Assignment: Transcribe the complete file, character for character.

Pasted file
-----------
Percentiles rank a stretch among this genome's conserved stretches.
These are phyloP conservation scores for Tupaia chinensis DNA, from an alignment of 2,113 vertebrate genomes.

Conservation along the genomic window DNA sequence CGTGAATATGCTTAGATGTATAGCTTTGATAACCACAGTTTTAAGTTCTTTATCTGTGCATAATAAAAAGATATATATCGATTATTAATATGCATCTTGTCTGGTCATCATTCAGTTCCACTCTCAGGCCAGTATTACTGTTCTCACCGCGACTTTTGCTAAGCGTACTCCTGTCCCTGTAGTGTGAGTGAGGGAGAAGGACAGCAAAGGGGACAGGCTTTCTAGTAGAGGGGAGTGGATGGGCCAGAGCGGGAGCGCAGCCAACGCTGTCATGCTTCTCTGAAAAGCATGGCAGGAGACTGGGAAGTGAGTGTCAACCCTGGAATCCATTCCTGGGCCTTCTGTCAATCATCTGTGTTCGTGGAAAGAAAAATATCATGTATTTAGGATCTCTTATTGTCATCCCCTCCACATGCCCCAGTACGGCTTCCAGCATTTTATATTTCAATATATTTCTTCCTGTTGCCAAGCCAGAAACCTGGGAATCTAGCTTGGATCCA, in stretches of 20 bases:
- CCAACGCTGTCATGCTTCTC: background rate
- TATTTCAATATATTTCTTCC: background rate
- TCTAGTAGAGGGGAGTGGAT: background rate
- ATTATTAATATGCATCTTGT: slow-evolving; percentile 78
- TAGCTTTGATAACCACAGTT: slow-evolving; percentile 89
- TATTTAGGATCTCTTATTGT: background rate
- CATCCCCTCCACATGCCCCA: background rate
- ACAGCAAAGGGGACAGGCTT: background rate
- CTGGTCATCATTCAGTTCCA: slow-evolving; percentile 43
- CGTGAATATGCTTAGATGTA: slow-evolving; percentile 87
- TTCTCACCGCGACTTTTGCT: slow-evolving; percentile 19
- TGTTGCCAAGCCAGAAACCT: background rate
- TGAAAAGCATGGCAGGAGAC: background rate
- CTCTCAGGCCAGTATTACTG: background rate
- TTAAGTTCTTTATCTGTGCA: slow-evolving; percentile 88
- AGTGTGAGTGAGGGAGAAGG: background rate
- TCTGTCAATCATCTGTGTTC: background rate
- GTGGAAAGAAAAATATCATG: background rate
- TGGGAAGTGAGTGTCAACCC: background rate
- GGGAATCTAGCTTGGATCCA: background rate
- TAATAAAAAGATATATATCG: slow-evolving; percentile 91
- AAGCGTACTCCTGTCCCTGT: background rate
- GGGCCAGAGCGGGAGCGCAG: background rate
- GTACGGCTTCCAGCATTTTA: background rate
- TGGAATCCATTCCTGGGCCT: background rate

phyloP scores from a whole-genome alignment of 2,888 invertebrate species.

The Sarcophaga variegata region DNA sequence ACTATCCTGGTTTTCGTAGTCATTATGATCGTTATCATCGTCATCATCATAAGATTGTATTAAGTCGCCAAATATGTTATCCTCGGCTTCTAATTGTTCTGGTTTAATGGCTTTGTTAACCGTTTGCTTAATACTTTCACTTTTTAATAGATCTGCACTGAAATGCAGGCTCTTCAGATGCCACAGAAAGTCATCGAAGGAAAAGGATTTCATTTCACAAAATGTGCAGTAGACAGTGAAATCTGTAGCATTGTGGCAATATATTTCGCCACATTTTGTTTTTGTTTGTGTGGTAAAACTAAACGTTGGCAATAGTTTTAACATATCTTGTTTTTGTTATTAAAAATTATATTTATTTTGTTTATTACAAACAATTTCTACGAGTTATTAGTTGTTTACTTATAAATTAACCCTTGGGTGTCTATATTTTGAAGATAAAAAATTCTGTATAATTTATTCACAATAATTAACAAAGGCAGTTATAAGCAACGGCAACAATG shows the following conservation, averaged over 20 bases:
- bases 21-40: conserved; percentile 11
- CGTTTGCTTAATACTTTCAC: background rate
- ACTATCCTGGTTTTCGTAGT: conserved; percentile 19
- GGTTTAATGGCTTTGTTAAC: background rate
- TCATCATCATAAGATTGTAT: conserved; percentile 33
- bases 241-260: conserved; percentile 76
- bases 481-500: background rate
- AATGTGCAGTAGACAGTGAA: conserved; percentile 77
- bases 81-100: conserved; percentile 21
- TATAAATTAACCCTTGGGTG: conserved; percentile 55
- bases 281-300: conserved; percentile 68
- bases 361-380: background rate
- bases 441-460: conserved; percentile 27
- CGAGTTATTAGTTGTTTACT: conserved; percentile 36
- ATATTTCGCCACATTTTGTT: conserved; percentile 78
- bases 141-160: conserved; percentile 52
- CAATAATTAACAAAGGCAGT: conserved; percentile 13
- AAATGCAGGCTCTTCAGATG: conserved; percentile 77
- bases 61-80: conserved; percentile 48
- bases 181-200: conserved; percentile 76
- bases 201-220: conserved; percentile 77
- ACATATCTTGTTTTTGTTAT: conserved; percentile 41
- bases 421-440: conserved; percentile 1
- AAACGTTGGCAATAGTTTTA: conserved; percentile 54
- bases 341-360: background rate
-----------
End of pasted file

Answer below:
Percentiles rank a stretch among this genome's conserved stretches.
These are phyloP conservation scores for Tupaia chinensis DNA, from an alignment of 2,113 vertebrate genomes.

Conservation along the genomic window DNA sequence CGTGAATATGCTTAGATGTATAGCTTTGATAACCACAGTTTTAAGTTCTTTATCTGTGCATAATAAAAAGATATATATCGATTATTAATATGCATCTTGTCTGGTCATCATTCAGTTCCACTCTCAGGCCAGTATTACTGTTCTCACCGCGACTTTTGCTAAGCGTACTCCTGTCCCTGTAGTGTGAGTGAGGGAGAAGGACAGCAAAGGGGACAGGCTTTCTAGTAGAGGGGAGTGGATGGGCCAGAGCGGGAGCGCAGCCAACGCTGTCATGCTTCTCTGAAAAGCATGGCAGGAGACTGGGAAGTGAGTGTCAACCCTGGAATCCATTCCTGGGCCTTCTGTCAATCATCTGTGTTCGTGGAAAGAAAAATATCATGTATTTAGGATCTCTTATTGTCATCCCCTCCACATGCCCCAGTACGGCTTCCAGCATTTTATATTTCAATATATTTCTTCCTGTTGCCAAGCCAGAAACCTGGGAATCTAGCTTGGATCCA, in stretches of 20 bases:
- CCAACGCTGTCATGCTTCTC: background rate
- TATTTCAATATATTTCTTCC: background rate
- TCTAGTAGAGGGGAGTGGAT: background rate
- ATTATTAATATGCATCTTGT: slow-evolving; percentile 78
- TAGCTTTGATAACCACAGTT: slow-evolving; percentile 89
- TATTTAGGATCTCTTATTGT: background rate
- CATCCCCTCCACATGCCCCA: background rate
- ACAGCAAAGGGGACAGGCTT: background rate
- CTGGTCATCATTCAGTTCCA: slow-evolving; percentile 43
- CGTGAATATGCTTAGATGTA: slow-evolving; percentile 87
- TTCTCACCGCGACTTTTGCT: slow-evolving; percentile 19
- TGTTGCCAAGCCAGAAACCT: background rate
- TGAAAAGCATGGCAGGAGAC: background rate
- CTCTCAGGCCAGTATTACTG: background rate
- TTAAGTTCTTTATCTGTGCA: slow-evolving; percentile 88
- AGTGTGAGTGAGGGAGAAGG: background rate
- TCTGTCAATCATCTGTGTTC: background rate
- GTGGAAAGAAAAATATCATG: background rate
- TGGGAAGTGAGTGTCAACCC: background rate
- GGGAATCTAGCTTGGATCCA: background rate
- TAATAAAAAGATATATATCG: slow-evolving; percentile 91
- AAGCGTACTCCTGTCCCTGT: background rate
- GGGCCAGAGCGGGAGCGCAG: background rate
- GTACGGCTTCCAGCATTTTA: background rate
- TGGAATCCATTCCTGGGCCT: background rate

phyloP scores from a whole-genome alignment of 2,888 invertebrate species.

The Sarcophaga variegata region DNA sequence ACTATCCTGGTTTTCGTAGTCATTATGATCGTTATCATCGTCATCATCATAAGATTGTATTAAGTCGCCAAATATGTTATCCTCGGCTTCTAATTGTTCTGGTTTAATGGCTTTGTTAACCGTTTGCTTAATACTTTCACTTTTTAATAGATCTGCACTGAAATGCAGGCTCTTCAGATGCCACAGAAAGTCATCGAAGGAAAAGGATTTCATTTCACAAAATGTGCAGTAGACAGTGAAATCTGTAGCATTGTGGCAATATATTTCGCCACATTTTGTTTTTGTTTGTGTGGTAAAACTAAACGTTGGCAATAGTTTTAACATATCTTGTTTTTGTTATTAAAAATTATATTTATTTTGTTTATTACAAACAATTTCTACGAGTTATTAGTTGTTTACTTATAAATTAACCCTTGGGTGTCTATATTTTGAAGATAAAAAATTCTGTATAATTTATTCACAATAATTAACAAAGGCAGTTATAAGCAACGGCAACAATG shows the following conservation, averaged over 20 bases:
- bases 21-40: conserved; percentile 11
- CGTTTGCTTAATACTTTCAC: background rate
- ACTATCCTGGTTTTCGTAGT: conserved; percentile 19
- GGTTTAATGGCTTTGTTAAC: background rate
- TCATCATCATAAGATTGTAT: conserved; percentile 33
- bases 241-260: conserved; percentile 76
- bases 481-500: background rate
- AATGTGCAGTAGACAGTGAA: conserved; percentile 77
- bases 81-100: conserved; percentile 21
- TATAAATTAACCCTTGGGTG: conserved; percentile 55
- bases 281-300: conserved; percentile 68
- bases 361-380: background rate
- bases 441-460: conserved; percentile 27
- CGAGTTATTAGTTGTTTACT: conserved; percentile 36
- ATATTTCGCCACATTTTGTT: conserved; percentile 78
- bases 141-160: conserved; percentile 52
- CAATAATTAACAAAGGCAGT: conserved; percentile 13
- AAATGCAGGCTCTTCAGATG: conserved; percentile 77
- bases 61-80: conserved; percentile 48
- bases 181-200: conserved; percentile 76
- bases 201-220: conserved; percentile 77
- ACATATCTTGTTTTTGTTAT: conserved; percentile 41
- bases 421-440: conserved; percentile 1
- AAACGTTGGCAATAGTTTTA: conserved; percentile 54
- bases 341-360: background rate